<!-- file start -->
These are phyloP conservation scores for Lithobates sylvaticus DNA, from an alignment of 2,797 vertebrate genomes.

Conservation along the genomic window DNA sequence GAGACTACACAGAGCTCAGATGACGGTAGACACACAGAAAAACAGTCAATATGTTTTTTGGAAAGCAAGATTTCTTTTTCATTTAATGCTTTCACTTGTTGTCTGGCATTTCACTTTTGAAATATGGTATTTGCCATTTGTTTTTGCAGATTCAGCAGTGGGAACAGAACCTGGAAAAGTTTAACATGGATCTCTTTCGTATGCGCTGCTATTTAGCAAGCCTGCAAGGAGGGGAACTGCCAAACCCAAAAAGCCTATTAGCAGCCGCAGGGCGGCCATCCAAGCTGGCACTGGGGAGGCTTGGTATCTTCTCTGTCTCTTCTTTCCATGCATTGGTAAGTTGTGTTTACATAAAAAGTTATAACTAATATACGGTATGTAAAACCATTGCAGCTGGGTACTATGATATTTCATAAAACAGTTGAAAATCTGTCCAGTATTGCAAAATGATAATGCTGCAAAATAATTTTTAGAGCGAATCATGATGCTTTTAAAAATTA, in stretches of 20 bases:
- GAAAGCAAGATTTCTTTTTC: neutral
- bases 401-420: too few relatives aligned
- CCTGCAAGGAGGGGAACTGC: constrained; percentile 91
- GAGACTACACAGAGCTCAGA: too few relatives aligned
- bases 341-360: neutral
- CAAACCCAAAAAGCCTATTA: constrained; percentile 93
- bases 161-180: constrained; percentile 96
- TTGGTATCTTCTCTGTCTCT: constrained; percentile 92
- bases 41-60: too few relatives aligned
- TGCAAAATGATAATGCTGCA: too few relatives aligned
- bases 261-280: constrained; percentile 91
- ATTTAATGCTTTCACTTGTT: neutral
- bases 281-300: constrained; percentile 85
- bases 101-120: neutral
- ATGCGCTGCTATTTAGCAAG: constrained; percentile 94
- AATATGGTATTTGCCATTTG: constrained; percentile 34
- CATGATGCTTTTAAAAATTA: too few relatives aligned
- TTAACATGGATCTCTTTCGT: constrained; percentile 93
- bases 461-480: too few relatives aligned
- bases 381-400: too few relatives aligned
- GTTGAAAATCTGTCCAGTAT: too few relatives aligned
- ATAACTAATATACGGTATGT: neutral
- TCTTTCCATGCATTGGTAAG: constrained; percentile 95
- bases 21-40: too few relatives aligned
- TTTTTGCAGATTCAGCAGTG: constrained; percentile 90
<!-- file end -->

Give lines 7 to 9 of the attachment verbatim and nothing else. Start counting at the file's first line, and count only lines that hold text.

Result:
- bases 341-360: neutral
- CAAACCCAAAAAGCCTATTA: constrained; percentile 93
- bases 161-180: constrained; percentile 96